And the way you don’t let that happen is to be focused there with what you want to learn. And then lastly, if it’s possible, don’t be excessive. Meaning that, focus on the things that are important, meaningful, relevant to what’s happening to your health, your disease in your interaction with your physician. There are things that we all can list that could be very, very long in the list, but many of them aren’t going to be something that the physician can get to in a very meaningful, important way. Ask though, if you can’t get to those things that are important, that you try and follow up with them very quickly, perhaps in another visit relatively soon. But keep your expectations, if you could, to a very realistic approach, directed and focused on taking care of you and managing your CLL. 

Will Telemedicine Be a Long-Term Survivorship Tool for CLL Patients?

Will Telemedicine Be a Long-Term Survivorship Tool for CLL Patients? from Patient Empowerment Network on Vimeo.

With telemedicine as a part of the chronic lymphocytic leukemia (CLL) toolkit, what will its role be in the future? Watch as CLL expert Dr. John Pagel shares his viewpoint of how telemedicine will play into long-term survivorship care for patients.

See More From the CLL TelemEDucation Empowerment Resource Center

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What CLL Population Will Benefit Most From Telemedicine?

Is Remote Monitoring for CLL Patients on CAR T Therapy the Future?

What CLL Symptoms Can Be Monitored via Telemedicine?

 

Transcript:

Stephanie Chuang: 

We really haven’t scratched the surface, it seems, when it comes to using telemedicine as a long-term survivorship tool. So for the sub-group of CLL patients who never need treatment, does telemedicine still bring any major advantages?

Dr. John Pagel:

There are people, and it’s not uncommon, who actually never even get treated. I’ve had people in my clinic who have had CLL diagnosed and never treated for over 20 years or more. It does happen. And those people often can be managed with their primary care physician, even though it’s good to have a CLL focused clinician, an oncologist or even expert in their back pocket, but they may only need to have that televisit with that expert or oncologist once a year. So those are the ideal kind of patients who it’s not great to drag them in if there’s nothing going on with them, but they still need to be evaluated and have a discussion about what’s happening, at a minimum once a year in many cases.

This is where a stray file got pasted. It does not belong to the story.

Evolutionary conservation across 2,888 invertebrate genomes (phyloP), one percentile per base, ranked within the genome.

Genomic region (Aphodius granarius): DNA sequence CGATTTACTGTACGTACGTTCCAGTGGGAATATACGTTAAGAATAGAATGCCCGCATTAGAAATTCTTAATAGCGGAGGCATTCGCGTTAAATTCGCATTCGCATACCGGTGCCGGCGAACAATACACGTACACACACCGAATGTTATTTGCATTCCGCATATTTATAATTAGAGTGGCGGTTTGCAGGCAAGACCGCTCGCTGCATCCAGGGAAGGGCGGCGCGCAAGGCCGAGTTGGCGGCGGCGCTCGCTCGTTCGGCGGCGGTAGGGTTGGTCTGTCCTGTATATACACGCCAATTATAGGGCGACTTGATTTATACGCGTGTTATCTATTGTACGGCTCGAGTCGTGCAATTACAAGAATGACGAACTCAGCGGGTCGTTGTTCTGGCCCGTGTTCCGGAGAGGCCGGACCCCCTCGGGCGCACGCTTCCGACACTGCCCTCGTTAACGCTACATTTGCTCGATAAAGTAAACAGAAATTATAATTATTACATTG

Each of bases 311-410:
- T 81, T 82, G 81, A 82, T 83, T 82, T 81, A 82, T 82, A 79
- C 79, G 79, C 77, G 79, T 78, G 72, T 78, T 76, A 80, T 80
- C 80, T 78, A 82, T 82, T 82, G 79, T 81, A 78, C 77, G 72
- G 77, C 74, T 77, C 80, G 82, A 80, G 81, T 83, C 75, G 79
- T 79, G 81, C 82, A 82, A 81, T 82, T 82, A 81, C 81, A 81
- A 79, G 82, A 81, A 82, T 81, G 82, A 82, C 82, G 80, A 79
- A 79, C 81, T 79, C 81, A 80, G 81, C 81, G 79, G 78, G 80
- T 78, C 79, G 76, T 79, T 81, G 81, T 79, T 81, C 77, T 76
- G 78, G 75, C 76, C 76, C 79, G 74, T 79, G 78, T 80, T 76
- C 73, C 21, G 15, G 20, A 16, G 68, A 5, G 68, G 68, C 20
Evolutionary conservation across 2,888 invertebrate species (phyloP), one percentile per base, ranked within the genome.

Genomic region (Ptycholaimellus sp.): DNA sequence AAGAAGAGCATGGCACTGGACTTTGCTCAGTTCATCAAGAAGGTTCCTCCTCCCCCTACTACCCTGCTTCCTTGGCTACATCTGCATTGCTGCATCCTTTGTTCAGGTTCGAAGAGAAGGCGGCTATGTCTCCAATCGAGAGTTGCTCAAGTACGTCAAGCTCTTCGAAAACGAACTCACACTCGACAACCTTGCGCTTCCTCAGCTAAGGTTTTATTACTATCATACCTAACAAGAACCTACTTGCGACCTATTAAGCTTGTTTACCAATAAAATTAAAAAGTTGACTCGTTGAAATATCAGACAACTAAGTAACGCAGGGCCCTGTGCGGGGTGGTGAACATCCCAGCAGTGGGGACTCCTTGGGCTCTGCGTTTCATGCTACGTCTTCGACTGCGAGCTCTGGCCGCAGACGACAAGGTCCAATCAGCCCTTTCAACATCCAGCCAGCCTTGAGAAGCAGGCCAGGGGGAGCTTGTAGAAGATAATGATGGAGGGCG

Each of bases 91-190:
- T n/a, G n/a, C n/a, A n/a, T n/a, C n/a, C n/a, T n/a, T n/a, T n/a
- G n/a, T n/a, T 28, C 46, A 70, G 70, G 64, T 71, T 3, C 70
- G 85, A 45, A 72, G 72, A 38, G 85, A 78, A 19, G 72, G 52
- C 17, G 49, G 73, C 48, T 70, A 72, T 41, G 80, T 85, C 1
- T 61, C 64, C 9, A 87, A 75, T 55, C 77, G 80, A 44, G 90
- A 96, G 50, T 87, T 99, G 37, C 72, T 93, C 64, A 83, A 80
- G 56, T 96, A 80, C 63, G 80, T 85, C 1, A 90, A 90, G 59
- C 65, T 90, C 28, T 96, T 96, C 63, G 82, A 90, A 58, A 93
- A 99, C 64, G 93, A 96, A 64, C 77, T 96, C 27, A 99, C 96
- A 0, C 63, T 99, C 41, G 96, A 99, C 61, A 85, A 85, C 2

What CLL Symptoms Can Be Monitored via Telemedicine?

What CLL Symptoms Can Be Monitored via Telemedicine? from Patient Empowerment Network on Vimeo.

For chronic lymphocytic leukemia (CLL) patients, some symptoms can be monitored via telemedicine, while other symptoms are best to check in-person. Watch as CLL expert Dr. John Pagel discusses getting optimal care by CLL symptom type.

See More From the CLL TelemEDucation Empowerment Resource Center

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What CLL Population Will Benefit Most From Telemedicine?

Is Remote Monitoring for CLL Patients on CAR T Therapy the Future?

Will Telemedicine Be Part of Routine Management for CLL?

 

Transcript:

Stephanie Chuang: 

There are CLL patients on specific treatment protocols and those who need follow-up for potential adverse effects of treatment compliance and, of course, progress. And so the question is, how effective of a tool is telemedicine for this group?

Dr. John Pagel: 

I’ve been very impressed that we can meet the needs of patients, we can meet the needs for clinical trials. Clinical trials have really adopted and been flexible with the idea of being able to do telemedicine in a large degree because of COVID in CLL. And I would say clearly that a conversation and close discussion with the physician’s critically important, it comes back to what we mentioned specifically, it’s about education. Patients need to understand that if they’re not feeling well, meaning, they’re having drenching night sweats or they’re losing weight or they’re having pain, those aren’t things to sit back and just wait for your telemedicine visit, they need to contact the physician and to be able to be seen urgently or quickly if needed. 

Telemedicine is going to be a bridge to make that happen, but in general, those are people that are in a bit of a different class of what we’re discussing here today. So monitoring disease, taking care of people with regard to assessments of their blood counts can be done all again through telemedicine, but more acute problems, those patients do, of course, need to be seen. 

TelemEDicine ToolBox Visit Checklist

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CLL TelemEDucation Toolbox_Visit Checklist

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TelemEDicine ToolBox Glossary